The Department of City Planning report by Penny Lee preceded the report from the environment committee and both had to do with Newtown Creek. The thin body of water separating much of Queens from Brooklyn has become a BOA, according to Lee: a brownfields opportunity area. Environmental consultants will study the possibility of raising the creek’s status from acutely polluted to usable for various industrial and recreational activities. Morehead said the Environmental Protection Administration is attempting to get federal officials to make the creek a Superfund site; though she said that even if that were achieved, the cleanup would take 15 to 20 years.
The veterans’ committee report by Marvin Jeffcoat began with a moment of silence for those killed in the Fort Hood shooting that day. He read several statistics about the veterans living in or moving out of the veterans’ residence at 21-10 Borden Ave. and turned then to remarks made a few days earlier by Veterans Affairs Secretary Eric K. Shinseki. They included the statistic about 131,000 military service veterans who are currently homeless and on the streets. The secretary said that Iraq and Afghanistan veterans are among them, a fact that Jeffcoat said he found shocking.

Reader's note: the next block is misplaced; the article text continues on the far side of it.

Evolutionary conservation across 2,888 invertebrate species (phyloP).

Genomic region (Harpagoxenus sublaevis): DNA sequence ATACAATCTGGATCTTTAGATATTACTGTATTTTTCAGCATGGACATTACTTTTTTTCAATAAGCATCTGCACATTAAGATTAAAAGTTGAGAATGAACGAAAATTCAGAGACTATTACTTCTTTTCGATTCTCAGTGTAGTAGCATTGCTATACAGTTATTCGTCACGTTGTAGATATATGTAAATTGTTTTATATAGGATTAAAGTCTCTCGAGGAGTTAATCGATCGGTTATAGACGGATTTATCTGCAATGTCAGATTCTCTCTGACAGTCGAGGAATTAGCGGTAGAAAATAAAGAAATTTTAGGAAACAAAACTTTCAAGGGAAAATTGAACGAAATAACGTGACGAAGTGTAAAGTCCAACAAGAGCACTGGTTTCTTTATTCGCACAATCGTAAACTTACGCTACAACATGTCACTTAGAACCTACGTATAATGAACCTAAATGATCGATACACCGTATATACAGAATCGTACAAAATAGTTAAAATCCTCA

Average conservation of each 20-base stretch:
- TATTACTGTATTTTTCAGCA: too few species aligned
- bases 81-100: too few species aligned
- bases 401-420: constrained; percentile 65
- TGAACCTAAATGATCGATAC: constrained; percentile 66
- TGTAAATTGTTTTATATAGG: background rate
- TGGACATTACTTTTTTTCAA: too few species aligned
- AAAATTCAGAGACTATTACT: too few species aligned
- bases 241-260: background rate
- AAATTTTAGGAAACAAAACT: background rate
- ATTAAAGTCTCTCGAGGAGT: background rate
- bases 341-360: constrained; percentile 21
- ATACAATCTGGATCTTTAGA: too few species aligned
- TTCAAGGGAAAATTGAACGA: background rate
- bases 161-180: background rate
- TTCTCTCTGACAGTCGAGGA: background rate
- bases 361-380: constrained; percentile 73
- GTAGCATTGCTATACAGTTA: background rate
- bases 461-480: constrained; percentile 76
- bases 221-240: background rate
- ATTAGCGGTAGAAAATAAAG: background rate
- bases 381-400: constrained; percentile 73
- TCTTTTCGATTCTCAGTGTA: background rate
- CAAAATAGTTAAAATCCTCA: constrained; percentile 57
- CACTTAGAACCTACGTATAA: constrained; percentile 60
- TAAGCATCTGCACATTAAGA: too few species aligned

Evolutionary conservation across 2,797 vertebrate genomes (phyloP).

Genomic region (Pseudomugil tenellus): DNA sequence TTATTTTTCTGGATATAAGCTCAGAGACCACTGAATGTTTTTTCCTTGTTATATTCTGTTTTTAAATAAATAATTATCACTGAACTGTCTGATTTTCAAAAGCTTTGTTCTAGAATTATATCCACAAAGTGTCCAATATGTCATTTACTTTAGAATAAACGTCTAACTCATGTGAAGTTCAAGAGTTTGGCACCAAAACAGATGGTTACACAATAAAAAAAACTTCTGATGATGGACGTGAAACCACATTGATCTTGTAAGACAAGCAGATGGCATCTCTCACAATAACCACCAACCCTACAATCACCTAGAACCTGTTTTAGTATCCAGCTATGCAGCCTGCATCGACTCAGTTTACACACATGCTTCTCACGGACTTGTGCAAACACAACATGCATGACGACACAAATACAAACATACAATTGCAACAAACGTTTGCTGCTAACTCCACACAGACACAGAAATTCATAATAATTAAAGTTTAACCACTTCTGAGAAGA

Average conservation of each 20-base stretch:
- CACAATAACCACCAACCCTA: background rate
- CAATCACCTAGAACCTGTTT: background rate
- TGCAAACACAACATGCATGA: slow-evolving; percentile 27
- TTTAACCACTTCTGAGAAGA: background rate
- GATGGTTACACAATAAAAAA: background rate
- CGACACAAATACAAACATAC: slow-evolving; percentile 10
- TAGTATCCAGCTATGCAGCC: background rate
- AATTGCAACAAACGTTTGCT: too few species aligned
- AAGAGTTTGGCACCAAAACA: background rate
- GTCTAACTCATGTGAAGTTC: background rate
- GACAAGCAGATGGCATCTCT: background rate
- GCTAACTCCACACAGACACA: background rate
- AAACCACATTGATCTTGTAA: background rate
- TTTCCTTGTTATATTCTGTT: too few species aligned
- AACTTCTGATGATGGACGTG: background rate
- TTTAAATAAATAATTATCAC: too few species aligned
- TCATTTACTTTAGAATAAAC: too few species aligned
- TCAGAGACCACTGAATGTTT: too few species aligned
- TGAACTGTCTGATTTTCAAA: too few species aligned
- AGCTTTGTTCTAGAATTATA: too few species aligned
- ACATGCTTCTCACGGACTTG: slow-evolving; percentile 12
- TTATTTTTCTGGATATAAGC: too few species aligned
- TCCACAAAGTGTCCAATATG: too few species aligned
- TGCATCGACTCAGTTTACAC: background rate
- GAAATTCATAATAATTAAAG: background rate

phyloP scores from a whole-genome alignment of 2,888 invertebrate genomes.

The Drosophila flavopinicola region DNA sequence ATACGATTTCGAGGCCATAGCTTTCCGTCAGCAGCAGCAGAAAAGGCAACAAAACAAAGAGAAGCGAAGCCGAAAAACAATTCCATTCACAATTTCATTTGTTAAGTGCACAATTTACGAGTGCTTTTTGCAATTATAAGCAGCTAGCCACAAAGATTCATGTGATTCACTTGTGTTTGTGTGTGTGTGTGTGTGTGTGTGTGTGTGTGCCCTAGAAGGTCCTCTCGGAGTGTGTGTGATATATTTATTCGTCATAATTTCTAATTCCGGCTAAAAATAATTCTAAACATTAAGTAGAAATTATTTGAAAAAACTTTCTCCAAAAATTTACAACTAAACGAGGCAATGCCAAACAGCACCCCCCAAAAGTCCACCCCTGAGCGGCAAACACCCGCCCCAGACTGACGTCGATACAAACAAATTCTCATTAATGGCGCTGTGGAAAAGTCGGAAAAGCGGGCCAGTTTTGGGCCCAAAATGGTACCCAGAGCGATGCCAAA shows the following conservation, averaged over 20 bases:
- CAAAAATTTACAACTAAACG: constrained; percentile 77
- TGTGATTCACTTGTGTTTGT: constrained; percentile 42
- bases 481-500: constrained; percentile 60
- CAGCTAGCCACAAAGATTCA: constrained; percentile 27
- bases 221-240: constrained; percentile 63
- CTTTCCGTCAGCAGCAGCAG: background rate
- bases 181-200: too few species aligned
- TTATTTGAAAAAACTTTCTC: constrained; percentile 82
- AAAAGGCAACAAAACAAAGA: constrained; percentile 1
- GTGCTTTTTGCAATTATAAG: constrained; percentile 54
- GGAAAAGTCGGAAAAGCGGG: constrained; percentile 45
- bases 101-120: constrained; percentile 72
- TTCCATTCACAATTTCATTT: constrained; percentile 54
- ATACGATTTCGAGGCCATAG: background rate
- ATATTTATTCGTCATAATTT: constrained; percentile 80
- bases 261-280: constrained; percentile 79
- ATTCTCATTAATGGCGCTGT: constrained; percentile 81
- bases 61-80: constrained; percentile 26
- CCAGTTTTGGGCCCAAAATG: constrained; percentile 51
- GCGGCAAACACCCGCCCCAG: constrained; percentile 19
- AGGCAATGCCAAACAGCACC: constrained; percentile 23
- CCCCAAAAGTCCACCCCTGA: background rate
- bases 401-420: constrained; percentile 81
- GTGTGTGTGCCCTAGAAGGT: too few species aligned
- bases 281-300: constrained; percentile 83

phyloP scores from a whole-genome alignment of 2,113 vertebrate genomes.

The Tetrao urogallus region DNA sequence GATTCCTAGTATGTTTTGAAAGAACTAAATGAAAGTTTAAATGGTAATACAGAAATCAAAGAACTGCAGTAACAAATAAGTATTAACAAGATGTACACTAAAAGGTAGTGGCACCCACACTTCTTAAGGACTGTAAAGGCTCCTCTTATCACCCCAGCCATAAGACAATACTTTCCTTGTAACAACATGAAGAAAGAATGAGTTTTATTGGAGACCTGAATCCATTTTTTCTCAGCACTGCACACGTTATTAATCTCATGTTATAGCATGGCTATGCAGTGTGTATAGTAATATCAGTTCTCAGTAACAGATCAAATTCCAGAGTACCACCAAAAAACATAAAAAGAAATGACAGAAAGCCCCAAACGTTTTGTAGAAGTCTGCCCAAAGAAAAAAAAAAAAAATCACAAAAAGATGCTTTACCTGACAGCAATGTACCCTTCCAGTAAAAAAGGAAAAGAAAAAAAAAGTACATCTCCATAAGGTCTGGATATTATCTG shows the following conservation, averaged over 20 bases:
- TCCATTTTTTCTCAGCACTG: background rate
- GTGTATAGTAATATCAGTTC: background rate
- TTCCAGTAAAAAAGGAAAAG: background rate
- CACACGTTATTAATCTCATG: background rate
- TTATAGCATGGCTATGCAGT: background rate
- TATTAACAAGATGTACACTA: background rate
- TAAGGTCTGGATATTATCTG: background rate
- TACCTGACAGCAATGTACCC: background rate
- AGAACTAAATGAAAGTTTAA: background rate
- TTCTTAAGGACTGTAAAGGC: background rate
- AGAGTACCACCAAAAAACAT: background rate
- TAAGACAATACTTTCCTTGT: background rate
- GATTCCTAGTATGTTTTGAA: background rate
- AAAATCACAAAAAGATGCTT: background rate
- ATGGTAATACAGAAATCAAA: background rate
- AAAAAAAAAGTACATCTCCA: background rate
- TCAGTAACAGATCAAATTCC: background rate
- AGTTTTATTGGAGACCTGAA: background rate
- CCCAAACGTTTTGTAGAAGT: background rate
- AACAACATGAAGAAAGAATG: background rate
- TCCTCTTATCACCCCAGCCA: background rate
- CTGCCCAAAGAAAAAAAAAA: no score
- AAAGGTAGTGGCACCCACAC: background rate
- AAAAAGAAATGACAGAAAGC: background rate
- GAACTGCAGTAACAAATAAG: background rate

The city services report by Patrick O’Brien brought up the new 50-day law on graffiti. The city can now cite a shop owner for having graffiti scrawled or sprayed on the owner’s property and request it be cleaned off. If it has not been cleaned off in 50 days the city can do the job if the owner has also neglected or declined to file a formal report stating the city is not wanted on the property.